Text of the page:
Where's the genitive at?

Dantius

Homo Sapiens
Staff member
B) You can do all of this as post-reading/post-translating exercises, but if that's what is meant, the article is simply stating the obvious in presenting methods that are decades old ... there's nothing new about that – unless all you ever do in Anglo-American classrooms is truly just to translate without any follow-up.
that's kind of how the ap latin class at my school works, unfortunately – I frequently find that students learn a literal translation of the passage but don't actually end up understanding what's happening in the passage or what the context is
 

Bitmap

Civis Illustris
Ok ... that's a bit weird (didactically speaking) ... in Germany, you usually translate texts and then follow it up with some post-reading/interpretation exercises.
 
That's what is done in modern languages, but in modern languages, the texts are usually easier and the foreign language is spoken in class. Most classical Latin texts (or Greek for that matter) are usually not understood by school students on first reading (actually, I know many Latin university students near the end of their studies whom I couldn't ask to paraphrase a text quickly). You can of course deal with sentences and texts along comprehension questions like quis quid ubi quibus auxiliis cur quomodo quando, but it usually requires (quite) a bit of help from the teacher.

None of this is new, though, is it?
Not new at all (nihil novum sub sole), and all of us who have gotten up to that level have had that sort of experience. This is one reason why I changed to Ørberg for my Latin 1's. It starts them out early in this sort of thing, but not at the expense of grammar the way some "modern" approaches like to do. I understand that some people are developing similar materials for Greek.
 

Big Horn

Active Member
That's what is done in modern languages, but in modern languages, the texts are usually easier and the foreign language is spoken in class. Most classical Latin texts (or Greek for that matter) are usually not understood by school students on first reading (actually, I know many Latin university students near the end of their studies whom I couldn't ask to paraphrase a text quickly). You can of course deal with sentences and texts along comprehension questions like quis quid ubi quibus auxiliis cur quomodo quando, but it usually requires (quite) a bit of help from the teacher.

None of this is new, though, is it?
A long-time member of a Classics faculty once told me that the ability to read Latin with the facility that we read our own language or other modern languages generally develops when a person is a Ph. D. candidate; Greek can take longer. This is the reason that after a hiatus of almost a century we are seeing a return of courses—at graduate level, to be sure—in Latin and Greek composition. Eleanor Dickey recently published the first book on Greek composition in a century. It's a wonderful book. Coupled to the budget-breaking Woodhouse, it helps to make Classics fun again. It's good to see the popular reviews of these two books.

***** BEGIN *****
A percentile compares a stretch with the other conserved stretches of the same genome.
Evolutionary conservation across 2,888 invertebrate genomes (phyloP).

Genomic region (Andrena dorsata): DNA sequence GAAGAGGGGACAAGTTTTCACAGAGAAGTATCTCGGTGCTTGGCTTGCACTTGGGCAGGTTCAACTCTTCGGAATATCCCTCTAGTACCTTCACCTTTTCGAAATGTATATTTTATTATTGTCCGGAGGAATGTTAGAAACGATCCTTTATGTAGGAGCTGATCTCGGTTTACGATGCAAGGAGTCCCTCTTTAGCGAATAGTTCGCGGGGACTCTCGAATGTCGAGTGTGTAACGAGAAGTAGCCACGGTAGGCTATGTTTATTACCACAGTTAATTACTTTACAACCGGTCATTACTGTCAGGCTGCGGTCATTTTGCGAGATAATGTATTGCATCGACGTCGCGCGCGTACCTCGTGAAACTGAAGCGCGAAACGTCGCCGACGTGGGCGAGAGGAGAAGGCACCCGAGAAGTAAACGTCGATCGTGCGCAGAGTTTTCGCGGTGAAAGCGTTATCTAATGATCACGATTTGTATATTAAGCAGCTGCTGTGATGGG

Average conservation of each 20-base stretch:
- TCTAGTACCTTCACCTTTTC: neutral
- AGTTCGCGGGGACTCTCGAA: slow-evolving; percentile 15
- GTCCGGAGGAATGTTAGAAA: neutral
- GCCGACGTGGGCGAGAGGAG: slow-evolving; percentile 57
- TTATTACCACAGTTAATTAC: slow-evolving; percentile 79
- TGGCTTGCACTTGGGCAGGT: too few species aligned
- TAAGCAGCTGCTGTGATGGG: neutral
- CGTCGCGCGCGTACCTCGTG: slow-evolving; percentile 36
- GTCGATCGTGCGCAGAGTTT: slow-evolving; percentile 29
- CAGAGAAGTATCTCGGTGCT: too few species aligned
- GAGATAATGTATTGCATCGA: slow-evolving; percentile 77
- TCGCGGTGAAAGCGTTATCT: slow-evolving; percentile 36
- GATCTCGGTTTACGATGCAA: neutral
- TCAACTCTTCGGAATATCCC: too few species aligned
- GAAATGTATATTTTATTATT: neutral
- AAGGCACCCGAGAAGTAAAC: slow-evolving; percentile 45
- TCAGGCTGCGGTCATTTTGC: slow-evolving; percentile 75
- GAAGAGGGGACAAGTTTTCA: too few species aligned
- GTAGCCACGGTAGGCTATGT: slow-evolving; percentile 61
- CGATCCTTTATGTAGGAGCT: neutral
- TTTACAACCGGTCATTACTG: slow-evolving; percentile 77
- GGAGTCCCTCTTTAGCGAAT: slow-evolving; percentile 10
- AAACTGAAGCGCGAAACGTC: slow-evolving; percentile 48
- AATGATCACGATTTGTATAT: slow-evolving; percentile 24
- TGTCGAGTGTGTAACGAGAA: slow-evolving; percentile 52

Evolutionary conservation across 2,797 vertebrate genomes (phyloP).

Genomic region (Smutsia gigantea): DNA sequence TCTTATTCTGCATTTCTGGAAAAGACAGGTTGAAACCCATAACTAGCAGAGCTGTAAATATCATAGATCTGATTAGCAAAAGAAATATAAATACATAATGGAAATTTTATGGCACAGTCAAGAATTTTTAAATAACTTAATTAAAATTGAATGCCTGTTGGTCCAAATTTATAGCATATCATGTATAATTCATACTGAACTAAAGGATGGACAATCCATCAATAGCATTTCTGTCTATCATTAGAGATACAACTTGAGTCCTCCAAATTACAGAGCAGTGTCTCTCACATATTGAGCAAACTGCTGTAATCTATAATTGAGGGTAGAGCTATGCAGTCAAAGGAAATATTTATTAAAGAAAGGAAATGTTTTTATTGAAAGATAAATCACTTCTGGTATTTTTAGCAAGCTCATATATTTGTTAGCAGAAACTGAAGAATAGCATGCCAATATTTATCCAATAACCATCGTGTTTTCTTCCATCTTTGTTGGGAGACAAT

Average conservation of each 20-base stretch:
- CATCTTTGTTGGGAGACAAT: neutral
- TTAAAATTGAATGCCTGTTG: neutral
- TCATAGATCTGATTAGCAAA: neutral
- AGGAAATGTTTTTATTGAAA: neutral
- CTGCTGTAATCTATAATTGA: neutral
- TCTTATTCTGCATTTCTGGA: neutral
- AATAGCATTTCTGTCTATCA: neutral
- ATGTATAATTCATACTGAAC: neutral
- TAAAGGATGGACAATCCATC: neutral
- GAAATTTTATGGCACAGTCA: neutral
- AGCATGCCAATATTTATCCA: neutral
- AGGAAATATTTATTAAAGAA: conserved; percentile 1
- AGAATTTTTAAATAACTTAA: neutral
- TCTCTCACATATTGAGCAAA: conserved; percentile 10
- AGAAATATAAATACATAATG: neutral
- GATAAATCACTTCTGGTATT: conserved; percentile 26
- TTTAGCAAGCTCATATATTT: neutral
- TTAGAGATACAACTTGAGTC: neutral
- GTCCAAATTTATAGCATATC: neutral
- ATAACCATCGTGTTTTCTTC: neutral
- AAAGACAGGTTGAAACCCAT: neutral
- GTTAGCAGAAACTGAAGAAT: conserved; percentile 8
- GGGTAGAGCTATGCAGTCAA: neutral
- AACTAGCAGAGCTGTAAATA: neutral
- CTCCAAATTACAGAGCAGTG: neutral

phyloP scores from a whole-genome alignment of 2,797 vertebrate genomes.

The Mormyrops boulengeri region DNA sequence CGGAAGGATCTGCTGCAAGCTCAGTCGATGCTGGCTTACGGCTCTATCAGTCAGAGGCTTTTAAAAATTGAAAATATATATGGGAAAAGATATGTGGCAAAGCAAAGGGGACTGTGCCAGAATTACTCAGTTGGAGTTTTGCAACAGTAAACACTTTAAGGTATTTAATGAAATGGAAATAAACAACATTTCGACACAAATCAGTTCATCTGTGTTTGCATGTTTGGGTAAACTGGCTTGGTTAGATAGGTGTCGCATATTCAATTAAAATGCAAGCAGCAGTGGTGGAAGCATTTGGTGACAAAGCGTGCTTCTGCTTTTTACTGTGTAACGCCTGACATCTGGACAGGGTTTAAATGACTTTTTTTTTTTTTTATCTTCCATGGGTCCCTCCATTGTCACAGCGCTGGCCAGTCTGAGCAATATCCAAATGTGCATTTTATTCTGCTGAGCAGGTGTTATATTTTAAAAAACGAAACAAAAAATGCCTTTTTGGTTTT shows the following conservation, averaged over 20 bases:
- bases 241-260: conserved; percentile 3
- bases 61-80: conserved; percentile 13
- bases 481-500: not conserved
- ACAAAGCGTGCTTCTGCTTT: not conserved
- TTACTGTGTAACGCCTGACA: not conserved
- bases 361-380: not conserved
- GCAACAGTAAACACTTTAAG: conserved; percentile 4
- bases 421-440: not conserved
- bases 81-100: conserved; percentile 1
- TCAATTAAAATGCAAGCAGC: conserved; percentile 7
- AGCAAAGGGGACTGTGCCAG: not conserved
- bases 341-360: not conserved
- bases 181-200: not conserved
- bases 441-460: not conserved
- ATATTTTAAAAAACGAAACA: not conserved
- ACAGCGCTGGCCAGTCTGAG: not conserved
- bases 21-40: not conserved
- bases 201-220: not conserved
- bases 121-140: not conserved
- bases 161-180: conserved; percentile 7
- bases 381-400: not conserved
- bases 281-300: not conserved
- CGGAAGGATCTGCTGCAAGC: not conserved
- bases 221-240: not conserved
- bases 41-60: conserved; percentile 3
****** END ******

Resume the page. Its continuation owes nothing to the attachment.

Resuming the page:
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A long-time member of a Classics faculty once told me that the ability to read Latin with the facility that we read our own language or other modern languages generally develops when a person is a Ph. D. candidate; Greek can take longer. This is the reason that after a hiatus of almost a century we are seeing a return of courses—at graduate level, to be sure—in Latin and Greek composition. Eleanor Dickey recently published the first book on Greek composition in a century. It's a wonderful book. Coupled to the budget-breaking Woodhouse, it helps to make Classics fun again. It's good to see the popular reviews of these two books.



This is primarily because it's often at that point the the student is not only reading a lot more for classes, but tending to read a lot more in preparation for comps. They become truly engaged in the languages at a much deeper and broader level.

Eleanor Dickey -- I'm a fan boy. Her work on the Colloquia and language education in ancient times is also invaluable.

As a graduate student in the early 1980's, I had both Advanced Greek and Advanced Latin Prose Composition as required courses.
 

Big Horn

Active Member
This is primarily because it's often at that point the the student is not only reading a lot more for classes, but tending to read a lot more in preparation for comps. They become truly engaged in the languages at a much deeper and broader level.

Eleanor Dickey -- I'm a fan boy. Her work on the Colloquia and language education in ancient times is also invaluable.

As a graduate student in the early 1980's, I had both Advanced Greek and Advanced Latin Prose Composition as required courses.
I love this book. It opened a whole new world for me. She seems to have me in mind when she wrote it.


I have become side-tracked in Greek composition by my need to learn more about accentuation. I'm beginning with Chandler and currently plan to finish the project with Probert's two works, particularly the latter. I could have perhaps skipped Chandler, but Clarkson's first line of the review of Probert's second accentuation book made that impossible. Besides, nineteenth century scholarship always attracts me.


 
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